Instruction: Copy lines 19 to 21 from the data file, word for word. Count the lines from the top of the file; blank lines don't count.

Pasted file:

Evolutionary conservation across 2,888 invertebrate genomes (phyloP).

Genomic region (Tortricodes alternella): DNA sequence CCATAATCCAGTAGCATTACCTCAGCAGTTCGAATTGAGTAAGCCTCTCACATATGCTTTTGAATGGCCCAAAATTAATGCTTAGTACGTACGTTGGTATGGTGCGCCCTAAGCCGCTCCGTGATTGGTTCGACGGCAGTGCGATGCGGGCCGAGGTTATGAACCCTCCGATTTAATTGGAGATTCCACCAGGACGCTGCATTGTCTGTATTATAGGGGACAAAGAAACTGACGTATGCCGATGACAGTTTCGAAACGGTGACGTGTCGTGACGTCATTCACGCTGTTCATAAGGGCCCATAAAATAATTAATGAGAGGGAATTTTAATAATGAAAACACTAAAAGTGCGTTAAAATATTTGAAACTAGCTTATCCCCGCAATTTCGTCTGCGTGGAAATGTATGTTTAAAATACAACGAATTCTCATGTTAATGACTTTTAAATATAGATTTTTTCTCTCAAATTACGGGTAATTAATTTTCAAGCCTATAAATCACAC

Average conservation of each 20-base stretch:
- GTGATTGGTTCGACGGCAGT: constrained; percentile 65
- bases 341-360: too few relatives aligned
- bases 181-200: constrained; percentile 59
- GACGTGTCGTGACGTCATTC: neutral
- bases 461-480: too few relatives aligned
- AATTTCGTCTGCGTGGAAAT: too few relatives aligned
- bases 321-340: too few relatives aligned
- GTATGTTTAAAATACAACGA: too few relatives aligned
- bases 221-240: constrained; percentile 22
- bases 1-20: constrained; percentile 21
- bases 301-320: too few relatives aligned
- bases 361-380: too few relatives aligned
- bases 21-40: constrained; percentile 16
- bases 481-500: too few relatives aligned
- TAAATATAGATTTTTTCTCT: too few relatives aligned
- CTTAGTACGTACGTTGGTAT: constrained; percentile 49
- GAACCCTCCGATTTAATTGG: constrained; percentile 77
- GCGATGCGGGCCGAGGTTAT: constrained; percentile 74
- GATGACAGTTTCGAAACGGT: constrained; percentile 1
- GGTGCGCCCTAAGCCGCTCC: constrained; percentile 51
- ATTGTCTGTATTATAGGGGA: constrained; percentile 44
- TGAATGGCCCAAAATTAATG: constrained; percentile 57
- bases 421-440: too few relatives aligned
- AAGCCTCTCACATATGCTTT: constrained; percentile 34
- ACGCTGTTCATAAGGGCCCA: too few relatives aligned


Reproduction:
- CTTAGTACGTACGTTGGTAT: constrained; percentile 49
- GAACCCTCCGATTTAATTGG: constrained; percentile 77
- GCGATGCGGGCCGAGGTTAT: constrained; percentile 74